Jury Tracker, John Cleaves, $9.99

Preview: Screen-shot of Jury Duty

Ted Brooks, President
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  1. Wow, they should combine the two and make one decent app. The flexibility of custom fields of Jury Tracker and the features of IJuror.

  2. Just tried JuryTracker in a trial this morning. I agree -- they need to offer more flexibility in setting up the number of jurors and seating arrangements, and it wasn't clear how to deal with alternates. I also had problems with the program repeatedly crashing - ending up taking "old-fashioned" notes and filling in the rest of the data after court. Hope they can work out some of the bugs in their next update.

  3. We take user feedback seriously and iJuror has been updated recently to allow users to enter any custom questions that they would like. You can add new questions to the quick entry spinners or open ended textual questions. Here is a video showing how to use this feature for those unfamiliar:

  4. We've continued to update iJuror throughout the last year and we've added some additional features that will be helpful - including a juror pool manager that can be used before the seating chart is provided.

    iJuror was also the only juror selection app to earn an A+ Technoscore from iJuror beat out two other juror selection iPad apps to win this honor.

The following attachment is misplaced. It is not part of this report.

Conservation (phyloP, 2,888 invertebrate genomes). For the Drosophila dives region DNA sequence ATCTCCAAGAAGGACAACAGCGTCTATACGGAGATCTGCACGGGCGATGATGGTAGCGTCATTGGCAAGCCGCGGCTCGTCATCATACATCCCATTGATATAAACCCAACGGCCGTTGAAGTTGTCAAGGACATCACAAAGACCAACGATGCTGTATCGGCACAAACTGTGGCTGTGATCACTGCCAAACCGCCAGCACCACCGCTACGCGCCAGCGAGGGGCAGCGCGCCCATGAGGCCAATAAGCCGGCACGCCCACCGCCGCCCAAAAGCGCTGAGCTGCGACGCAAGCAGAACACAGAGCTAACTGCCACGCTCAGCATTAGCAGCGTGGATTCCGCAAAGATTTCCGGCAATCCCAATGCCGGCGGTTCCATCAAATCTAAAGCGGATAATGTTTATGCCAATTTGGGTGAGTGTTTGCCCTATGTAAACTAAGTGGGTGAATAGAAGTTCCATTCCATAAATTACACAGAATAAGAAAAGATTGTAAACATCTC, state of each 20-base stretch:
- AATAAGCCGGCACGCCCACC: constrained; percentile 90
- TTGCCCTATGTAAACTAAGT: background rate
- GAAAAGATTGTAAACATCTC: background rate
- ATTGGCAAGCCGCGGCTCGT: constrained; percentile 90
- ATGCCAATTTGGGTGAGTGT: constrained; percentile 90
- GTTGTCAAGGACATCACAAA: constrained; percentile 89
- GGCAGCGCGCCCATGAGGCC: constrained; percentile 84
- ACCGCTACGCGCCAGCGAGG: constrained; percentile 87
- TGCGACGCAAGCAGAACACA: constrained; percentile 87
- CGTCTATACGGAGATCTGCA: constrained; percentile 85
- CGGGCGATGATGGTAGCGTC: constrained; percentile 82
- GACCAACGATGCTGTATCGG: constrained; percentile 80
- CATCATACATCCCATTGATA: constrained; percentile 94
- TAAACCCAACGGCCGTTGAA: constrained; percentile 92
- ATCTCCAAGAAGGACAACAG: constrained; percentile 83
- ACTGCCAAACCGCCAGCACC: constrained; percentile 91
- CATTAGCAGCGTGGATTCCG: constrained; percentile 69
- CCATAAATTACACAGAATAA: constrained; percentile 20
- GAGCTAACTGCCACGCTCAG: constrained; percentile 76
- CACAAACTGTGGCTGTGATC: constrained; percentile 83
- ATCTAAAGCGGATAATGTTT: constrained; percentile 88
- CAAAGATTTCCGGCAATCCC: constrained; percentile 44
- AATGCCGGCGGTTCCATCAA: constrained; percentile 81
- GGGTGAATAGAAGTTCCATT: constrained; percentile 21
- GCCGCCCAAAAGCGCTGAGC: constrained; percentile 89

If you'd like any more info please visit our website here:

  5. between i Juror and Jury Duty which would you recommend?

    1. It would be difficult for me to recommend one over the other, since they are similar in purpose, and I don't use either one enough to have a strong preference. You may like the "look and feel" of one of them better than the other.

      That stated, it is interesting to follow app progress. iJuror ($19.99) has a recent update as of 11/12/2012 (version 1.58, indicating several updates), and JuryDuty ($39.99) received its first and only update to version 1.0.1 on 3/3/2012. iJuror also develops several other apps, and seems to provide frequent updates for all of them.

      I hope this is helpful info.